Segregation of Eucalyptus dunnii logs using acoustics

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Dickson, RL, Raymond, CA, Joe, W & Wilkinson, CA 2003, 'Segregation of Eucalyptus dunnii logs using acoustics', Forest Ecology and Management, vol. 179, no. 1-3, pp. 243-251.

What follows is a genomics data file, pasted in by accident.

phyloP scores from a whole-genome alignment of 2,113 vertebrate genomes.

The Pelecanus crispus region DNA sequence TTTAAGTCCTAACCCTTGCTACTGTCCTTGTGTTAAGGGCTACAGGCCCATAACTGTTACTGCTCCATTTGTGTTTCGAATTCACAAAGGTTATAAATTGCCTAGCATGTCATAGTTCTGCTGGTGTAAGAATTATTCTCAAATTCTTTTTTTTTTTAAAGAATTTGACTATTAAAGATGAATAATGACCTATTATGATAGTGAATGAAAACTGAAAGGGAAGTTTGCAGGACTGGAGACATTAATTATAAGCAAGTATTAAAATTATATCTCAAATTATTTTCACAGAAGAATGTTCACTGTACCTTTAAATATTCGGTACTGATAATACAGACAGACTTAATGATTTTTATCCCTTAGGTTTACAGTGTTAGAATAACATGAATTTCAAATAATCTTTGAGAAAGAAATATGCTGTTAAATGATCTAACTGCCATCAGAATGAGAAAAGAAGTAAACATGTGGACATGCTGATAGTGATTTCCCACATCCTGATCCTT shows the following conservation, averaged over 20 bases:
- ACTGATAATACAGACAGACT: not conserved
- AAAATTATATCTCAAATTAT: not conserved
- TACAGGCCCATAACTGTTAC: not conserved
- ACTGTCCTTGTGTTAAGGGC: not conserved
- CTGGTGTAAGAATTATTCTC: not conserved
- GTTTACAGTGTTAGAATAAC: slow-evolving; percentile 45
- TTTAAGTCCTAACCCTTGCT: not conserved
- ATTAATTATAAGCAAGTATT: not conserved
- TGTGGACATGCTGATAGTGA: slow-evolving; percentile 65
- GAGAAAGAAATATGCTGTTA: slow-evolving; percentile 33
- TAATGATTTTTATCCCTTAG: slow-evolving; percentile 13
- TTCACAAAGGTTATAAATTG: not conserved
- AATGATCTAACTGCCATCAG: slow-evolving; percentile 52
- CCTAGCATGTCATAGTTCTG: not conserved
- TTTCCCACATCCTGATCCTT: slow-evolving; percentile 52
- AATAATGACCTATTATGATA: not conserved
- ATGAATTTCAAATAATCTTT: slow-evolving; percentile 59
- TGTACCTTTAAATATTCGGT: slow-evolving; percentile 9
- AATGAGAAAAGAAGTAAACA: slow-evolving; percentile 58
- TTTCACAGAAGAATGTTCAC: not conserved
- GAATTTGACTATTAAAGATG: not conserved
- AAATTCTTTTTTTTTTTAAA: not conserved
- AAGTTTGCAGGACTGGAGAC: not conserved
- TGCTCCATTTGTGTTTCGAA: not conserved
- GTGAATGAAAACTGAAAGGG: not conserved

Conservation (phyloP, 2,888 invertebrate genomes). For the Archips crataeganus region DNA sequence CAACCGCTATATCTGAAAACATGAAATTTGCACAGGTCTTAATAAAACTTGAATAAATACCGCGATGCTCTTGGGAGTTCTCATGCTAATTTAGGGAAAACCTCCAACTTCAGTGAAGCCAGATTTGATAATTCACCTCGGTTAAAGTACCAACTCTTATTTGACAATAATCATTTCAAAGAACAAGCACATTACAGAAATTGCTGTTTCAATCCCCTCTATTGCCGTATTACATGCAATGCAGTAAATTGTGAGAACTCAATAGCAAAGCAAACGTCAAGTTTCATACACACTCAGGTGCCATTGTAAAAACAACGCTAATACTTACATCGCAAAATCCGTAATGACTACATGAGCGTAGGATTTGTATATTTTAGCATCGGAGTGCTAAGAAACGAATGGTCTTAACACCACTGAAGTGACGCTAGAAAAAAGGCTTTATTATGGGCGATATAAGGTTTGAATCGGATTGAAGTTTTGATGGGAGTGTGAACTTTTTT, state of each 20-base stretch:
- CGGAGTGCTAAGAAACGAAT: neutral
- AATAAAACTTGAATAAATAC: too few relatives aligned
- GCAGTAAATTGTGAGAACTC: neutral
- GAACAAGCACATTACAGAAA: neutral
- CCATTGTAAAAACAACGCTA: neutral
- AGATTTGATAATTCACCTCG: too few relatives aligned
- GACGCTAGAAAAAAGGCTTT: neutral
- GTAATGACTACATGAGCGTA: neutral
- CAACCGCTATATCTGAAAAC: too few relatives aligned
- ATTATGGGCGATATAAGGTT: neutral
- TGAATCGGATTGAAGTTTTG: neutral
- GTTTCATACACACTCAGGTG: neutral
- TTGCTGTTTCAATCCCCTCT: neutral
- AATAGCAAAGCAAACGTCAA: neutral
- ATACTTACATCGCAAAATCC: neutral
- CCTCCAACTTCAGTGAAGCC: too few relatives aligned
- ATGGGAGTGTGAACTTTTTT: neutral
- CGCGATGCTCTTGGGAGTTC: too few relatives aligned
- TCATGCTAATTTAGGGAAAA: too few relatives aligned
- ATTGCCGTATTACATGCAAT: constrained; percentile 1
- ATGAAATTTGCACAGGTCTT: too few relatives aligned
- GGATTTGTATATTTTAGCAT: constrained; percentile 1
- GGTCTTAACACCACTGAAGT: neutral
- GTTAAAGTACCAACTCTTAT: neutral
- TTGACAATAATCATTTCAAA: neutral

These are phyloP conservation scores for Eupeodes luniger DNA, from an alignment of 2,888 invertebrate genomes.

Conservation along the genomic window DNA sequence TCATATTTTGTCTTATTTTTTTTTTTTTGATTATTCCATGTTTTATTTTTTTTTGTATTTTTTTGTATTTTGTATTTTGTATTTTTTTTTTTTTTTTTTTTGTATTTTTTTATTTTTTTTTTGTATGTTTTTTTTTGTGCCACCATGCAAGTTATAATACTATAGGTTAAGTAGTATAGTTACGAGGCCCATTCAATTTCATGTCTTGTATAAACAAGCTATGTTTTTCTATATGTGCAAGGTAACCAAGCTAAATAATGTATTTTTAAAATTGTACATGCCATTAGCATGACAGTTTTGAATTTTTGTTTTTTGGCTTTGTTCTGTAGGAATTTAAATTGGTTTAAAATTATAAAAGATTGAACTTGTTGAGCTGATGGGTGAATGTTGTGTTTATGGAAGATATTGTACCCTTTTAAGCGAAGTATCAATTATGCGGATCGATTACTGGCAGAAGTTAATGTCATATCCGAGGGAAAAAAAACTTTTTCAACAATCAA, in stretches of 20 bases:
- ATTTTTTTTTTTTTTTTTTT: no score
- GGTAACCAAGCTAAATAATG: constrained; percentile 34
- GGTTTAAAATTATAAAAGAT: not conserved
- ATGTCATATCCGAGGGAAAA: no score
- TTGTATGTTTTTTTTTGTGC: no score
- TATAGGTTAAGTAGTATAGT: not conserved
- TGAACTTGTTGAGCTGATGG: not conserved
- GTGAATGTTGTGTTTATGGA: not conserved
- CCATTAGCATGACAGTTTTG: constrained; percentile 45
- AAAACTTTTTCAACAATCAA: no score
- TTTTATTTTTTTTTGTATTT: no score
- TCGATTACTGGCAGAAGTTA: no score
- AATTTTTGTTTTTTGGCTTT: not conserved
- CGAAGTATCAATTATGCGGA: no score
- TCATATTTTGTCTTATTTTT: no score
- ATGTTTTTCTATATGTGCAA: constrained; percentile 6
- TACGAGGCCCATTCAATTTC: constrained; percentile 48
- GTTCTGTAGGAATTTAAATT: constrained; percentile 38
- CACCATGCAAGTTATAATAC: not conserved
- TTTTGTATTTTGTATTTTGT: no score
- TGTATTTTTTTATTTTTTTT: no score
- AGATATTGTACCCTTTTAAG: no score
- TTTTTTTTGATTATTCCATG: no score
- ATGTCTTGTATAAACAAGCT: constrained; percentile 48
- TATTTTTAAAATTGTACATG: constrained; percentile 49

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Wood properties at harvest-age vary enormously both within and among Eucalyptus trees, leading to a wide range in sawlog quality. One key property determining value of sawn boards is wood stiffness, with boards being allocated to different strength classes and priced accordingly. To maximise returns from sawing, it is highly desirable to be able to sort logs, either in the field or log yard, to ensure that only the higher quality logs are sawn. A non-destructive testing method for assessing wood stiffness, sound flight velocity, was evaluated as a direct measure of wood stiffness using two age classes (9- and 25-year-old) of Eucalyptus dunnii. Trees were measured before and after harvest with a non-destructive acoustic device (FAKOPP stress wave timer), sawn, and all boards tested acoustically prior to and after drying and reconditioning. A subset of boards was then put through a stress-grading machine to determine stiffness, and later tested for wood hardness. Wood samples were also collected from the logs to determine basic density, and relationships between stiffness, hardness, wood density and sound flight time in trees and logs were determined. The speed of sound along logs was sufficiently closely correlated with wood stiffness to allow logs to be sorted into stiffness classes. A highly significant and positive relationship was found for acoustic measurements made on logs while a weaker, but still significant, relationship existed for acoustic measurements made on standing trees. For the sawn boards, sound flight velocity in both green and kiln dried boards was strongly correlated with both stiffness and wood hardness. Stiffness was significantly positively correlated with wood hardness at both ages in both logs and boards, indicating that segregation based on increasing stiffness would lead to improvements in hardness. This study identified the need for further work on the methodology and hardware required for the segregation of Eucalyptus logs to optimise value recovery.

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